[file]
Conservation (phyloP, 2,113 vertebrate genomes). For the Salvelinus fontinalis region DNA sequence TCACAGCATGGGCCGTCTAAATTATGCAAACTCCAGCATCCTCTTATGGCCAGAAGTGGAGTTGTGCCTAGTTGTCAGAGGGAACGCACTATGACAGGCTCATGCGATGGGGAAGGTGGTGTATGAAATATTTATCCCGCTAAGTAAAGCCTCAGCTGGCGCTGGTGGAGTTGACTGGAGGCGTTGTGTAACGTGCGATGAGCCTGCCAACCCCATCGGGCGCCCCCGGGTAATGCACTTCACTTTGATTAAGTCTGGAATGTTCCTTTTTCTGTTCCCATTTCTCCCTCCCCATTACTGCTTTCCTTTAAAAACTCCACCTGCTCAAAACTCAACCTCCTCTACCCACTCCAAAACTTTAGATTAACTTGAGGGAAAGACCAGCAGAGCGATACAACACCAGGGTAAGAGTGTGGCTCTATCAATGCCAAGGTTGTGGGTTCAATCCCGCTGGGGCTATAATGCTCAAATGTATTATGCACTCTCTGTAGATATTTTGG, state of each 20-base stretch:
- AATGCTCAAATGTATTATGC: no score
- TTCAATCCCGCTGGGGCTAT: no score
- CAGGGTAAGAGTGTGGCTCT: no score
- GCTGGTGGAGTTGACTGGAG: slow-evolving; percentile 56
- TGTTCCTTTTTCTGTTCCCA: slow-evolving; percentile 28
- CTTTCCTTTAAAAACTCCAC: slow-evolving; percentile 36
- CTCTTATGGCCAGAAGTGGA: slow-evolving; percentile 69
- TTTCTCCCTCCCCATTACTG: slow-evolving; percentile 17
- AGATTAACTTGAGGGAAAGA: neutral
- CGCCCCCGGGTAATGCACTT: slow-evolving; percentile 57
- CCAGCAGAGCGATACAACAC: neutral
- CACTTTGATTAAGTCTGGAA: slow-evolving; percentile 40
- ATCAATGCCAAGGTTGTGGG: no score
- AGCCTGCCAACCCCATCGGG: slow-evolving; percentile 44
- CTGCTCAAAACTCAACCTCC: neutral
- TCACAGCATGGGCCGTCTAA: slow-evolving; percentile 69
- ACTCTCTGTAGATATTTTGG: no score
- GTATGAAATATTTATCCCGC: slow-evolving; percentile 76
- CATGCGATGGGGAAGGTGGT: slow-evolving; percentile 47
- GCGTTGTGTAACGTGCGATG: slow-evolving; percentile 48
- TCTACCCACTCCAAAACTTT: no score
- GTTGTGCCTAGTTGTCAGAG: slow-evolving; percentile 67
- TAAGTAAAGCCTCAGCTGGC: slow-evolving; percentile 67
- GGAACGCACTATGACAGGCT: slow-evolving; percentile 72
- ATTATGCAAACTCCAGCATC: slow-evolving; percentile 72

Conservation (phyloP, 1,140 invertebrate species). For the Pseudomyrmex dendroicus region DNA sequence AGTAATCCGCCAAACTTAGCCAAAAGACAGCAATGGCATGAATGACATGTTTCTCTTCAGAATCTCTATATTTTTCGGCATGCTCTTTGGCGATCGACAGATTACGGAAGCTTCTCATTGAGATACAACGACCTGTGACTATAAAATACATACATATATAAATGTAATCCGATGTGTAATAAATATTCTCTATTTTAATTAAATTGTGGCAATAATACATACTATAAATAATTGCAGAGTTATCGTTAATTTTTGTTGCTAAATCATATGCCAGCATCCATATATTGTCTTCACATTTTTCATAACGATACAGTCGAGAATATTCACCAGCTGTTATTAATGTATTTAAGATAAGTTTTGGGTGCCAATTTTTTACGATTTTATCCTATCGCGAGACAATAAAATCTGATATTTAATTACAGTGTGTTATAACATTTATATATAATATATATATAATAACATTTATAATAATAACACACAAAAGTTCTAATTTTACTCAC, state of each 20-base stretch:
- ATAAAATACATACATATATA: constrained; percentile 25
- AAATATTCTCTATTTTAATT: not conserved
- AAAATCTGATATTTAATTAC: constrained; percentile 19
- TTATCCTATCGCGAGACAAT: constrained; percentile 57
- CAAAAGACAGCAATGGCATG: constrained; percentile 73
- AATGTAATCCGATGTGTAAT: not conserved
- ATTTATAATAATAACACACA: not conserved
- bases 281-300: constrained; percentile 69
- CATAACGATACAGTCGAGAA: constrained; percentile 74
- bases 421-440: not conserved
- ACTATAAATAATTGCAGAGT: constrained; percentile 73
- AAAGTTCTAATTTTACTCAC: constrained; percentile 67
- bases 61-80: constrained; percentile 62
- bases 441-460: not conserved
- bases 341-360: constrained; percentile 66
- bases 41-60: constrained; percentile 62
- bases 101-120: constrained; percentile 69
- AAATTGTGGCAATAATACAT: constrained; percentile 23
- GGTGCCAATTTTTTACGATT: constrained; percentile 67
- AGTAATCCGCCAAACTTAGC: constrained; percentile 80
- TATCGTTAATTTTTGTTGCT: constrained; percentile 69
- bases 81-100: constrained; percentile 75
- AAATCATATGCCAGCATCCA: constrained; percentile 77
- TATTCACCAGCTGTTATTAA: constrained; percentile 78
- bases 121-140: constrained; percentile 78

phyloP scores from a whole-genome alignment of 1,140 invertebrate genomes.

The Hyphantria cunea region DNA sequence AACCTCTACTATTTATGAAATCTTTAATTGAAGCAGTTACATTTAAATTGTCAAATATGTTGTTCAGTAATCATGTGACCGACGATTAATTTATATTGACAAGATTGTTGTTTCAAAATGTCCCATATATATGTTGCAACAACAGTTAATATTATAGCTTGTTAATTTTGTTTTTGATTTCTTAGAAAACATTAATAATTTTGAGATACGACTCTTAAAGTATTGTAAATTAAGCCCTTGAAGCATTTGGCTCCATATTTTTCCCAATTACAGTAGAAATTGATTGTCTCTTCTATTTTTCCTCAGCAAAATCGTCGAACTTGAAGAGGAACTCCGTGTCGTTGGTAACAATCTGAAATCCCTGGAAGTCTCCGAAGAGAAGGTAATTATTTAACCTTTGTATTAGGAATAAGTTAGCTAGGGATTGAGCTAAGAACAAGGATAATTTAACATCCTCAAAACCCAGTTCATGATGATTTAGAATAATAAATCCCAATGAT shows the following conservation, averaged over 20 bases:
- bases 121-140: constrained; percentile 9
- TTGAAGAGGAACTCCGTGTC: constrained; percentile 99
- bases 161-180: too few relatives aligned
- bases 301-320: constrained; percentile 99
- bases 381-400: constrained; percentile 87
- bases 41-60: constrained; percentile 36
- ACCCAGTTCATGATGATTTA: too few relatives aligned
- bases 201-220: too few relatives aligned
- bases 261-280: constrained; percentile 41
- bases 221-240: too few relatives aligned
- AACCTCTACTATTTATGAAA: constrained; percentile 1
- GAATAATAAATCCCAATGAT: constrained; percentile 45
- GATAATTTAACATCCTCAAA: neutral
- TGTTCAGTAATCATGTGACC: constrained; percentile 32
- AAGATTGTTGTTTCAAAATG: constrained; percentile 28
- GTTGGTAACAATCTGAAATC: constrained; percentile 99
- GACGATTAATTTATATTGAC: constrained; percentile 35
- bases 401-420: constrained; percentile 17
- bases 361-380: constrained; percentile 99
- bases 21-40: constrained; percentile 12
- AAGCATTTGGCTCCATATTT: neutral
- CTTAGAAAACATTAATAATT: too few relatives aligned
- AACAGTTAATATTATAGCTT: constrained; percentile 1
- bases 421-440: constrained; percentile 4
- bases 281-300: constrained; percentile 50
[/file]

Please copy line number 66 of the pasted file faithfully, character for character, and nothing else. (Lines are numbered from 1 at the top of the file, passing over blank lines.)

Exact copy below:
- GAATAATAAATCCCAATGAT: constrained; percentile 45